drag & drop. I am able to pass a NetworkStream to read & write the DataSet
in CSV format to a TCP connection. I am able to pass any class that derives
from Stream to support that category of Stream which may not have existed at
the time I wrote the CSV conversion class!

However if I based my class on FileStream I would be limited to just
operating on Files.

Using Shadows in IntQueue effectively limits you to IntQueue you cannot
reliably pass IntQueue to a class that accepts Queue as then you are using
the base methods, not your Shadowed methods... The base methods do not
ensure that the Queue itself only accepts integers...

Again I would recommend encapsulation over Shadows!

As an encapsulated based IntQueue does not inherit from Queue preventing you
from passing it to a routine that operates on Queues, possibly adding
non-integers to that queue!
I tried this and when I changed the Shadows keyword to Overrides the IDE
tell me My sample was a standalone sample, there is NO integer Enqueue & Dequeue in
my sample!

The point of my sample was to show you that when you use Overrides (and
overrides only) that the derived versions of the functions are called, even
if your are using a base class variable (a Queue variable itself).

If you don't have it, you may want to purchase Robin A. Reynolds-Haertle's
book "OPP With Microsoft Visual Basic .NET and Microsoft visual C# .NET"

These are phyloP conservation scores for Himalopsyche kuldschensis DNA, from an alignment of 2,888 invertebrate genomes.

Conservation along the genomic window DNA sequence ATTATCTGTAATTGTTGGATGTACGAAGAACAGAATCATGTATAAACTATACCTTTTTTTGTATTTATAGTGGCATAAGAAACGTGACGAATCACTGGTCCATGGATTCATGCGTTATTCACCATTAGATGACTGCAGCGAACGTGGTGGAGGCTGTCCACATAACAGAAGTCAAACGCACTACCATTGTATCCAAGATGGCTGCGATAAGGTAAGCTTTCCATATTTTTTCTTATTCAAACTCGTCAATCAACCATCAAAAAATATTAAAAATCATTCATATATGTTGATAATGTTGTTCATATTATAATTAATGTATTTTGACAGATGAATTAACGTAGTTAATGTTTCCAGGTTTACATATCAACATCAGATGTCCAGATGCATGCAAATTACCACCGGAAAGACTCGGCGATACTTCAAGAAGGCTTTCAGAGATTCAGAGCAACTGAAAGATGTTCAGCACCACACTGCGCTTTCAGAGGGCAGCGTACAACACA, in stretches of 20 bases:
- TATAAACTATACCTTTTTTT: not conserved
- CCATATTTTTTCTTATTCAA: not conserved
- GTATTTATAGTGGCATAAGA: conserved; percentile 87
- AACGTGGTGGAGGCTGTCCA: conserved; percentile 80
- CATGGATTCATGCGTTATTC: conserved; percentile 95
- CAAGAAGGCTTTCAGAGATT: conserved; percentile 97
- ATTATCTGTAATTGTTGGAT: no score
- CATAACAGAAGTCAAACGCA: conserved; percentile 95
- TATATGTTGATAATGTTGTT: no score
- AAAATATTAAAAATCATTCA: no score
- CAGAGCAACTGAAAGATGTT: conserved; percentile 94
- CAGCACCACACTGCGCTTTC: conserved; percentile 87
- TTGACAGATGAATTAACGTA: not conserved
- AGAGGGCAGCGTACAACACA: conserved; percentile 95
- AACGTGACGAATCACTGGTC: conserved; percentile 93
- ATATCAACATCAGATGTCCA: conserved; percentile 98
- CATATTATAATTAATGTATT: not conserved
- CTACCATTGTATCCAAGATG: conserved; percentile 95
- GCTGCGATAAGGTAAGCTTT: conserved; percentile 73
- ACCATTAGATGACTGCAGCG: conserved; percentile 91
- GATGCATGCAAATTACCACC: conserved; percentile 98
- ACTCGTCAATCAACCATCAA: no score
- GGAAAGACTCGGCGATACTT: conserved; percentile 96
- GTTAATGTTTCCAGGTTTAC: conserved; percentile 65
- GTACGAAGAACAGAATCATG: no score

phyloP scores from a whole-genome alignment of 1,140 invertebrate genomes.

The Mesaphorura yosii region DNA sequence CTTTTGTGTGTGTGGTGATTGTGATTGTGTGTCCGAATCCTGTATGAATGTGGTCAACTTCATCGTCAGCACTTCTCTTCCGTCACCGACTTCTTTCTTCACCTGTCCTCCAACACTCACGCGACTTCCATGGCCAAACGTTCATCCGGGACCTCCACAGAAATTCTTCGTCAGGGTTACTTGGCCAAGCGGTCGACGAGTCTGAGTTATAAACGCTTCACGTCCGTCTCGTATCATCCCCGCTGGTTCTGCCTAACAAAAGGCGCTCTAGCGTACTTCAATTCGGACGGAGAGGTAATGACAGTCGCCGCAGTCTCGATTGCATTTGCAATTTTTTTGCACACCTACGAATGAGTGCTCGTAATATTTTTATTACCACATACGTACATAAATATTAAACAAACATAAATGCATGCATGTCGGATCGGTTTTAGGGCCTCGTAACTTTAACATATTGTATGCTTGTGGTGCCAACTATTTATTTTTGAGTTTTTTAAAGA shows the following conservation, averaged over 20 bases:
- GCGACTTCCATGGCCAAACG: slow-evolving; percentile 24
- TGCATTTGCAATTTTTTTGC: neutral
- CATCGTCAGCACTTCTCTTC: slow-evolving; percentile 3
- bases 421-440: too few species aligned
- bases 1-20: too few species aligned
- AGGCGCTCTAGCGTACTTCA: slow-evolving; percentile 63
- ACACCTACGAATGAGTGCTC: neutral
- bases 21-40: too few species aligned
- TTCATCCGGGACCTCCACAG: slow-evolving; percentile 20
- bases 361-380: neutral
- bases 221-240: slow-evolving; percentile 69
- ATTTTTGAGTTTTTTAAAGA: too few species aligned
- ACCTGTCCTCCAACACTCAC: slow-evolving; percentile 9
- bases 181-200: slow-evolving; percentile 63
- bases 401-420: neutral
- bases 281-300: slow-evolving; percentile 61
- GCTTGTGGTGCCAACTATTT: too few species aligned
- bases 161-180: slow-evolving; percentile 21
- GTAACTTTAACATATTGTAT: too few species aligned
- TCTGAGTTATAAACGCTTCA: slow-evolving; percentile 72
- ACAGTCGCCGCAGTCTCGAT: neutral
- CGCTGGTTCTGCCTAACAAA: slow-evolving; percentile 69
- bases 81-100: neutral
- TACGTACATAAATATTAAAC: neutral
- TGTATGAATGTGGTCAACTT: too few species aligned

from MS Press. Robin does a very good job of explaining the "how to" of OOP
(overrides, overloads, shadows) in VB.NET.

Hope this helps
Jay

"Ot" <ur***@tds.invalid (use net)> wrote in message
news:uO**************@TK2MSFTNGP11.phx.gbl...
"Jay B. Harlow [MVP - Outlook]" <Ja************@msn.com> wrote in message
news:%2****************@tk2msftngp13.phx.gbl...
Ot,
It avoids your routine because you Shadowed Enqueue & Dequeue, the Shadowed
version are only available when you have a variable of type IntQueue,

when
you have a variable of type Queue, the compiler only sees the Queue
versions.


I am getting what I want. That is, objects of type IntQueue are
type-specific queues. (Well, I have to shadow Contains as well if I want
to make that one type-specific, but the idea is there.)

Further discussion is simply for the sake of learning more.

Actually saying Dim aQ as Queue = New IntQueue would be a programming

error in my mind.

Try the following:
Public Class IntQueue
Inherits Queue
Public Overrides Sub Enqueue(ByVal obj As Object)
Console.WriteLine("IntQueue.Enqueue entered")
MyBase.Enqueue(obj)
End Sub

Public Overrides Function Dequeue() As Object
Console.WriteLine("IntQueue.Dequeue entered")
Return Cint(MyBase.Dequeue())
End Function
End Class


I tried this and when I changed the Shadows keyword to Overrides the IDE
tell me
<qoute>
sub 'Enqueue' cannot be declared 'Overrides' because it does not override
a sub in a base class.
</quote>
and also
<quote>
sub 'Enqueue' shadows an overloadable member declared in the base class
'Queue'. If you want to overload the base method, this method must be
declared 'Overloads'.
</quote>

I am not quite sure what the first error message is telling me. It seems
that "Enqueue" is a sub in the base class, but the error message says it
isn't. Confused as always. There seems no way to use Overrides.

The second error message (when I use the Overrides not Shadows) says it
shadows? More confusion. Well, anyway, I tried overloading and it
behaves almost the way I want, too:

Option Strict On
Public Class IntQueue
Inherits Queue
Public Overloads Sub Enqueue(ByVal obj As Integer)
Console.WriteLine("IntQueue.Enqueue entered")
MyBase.Enqueue(obj)
End Sub

Public Overloads Sub Enqueue(ByVal obj As Object)
Throw New SystemException("IntQueue requires Integer parameter")
End Sub

Public Shadows Function Dequeue() As Integer
Console.WriteLine("IntQueue.Dequeue entered")
Return CInt(MyBase.Dequeue())
End Function
End Class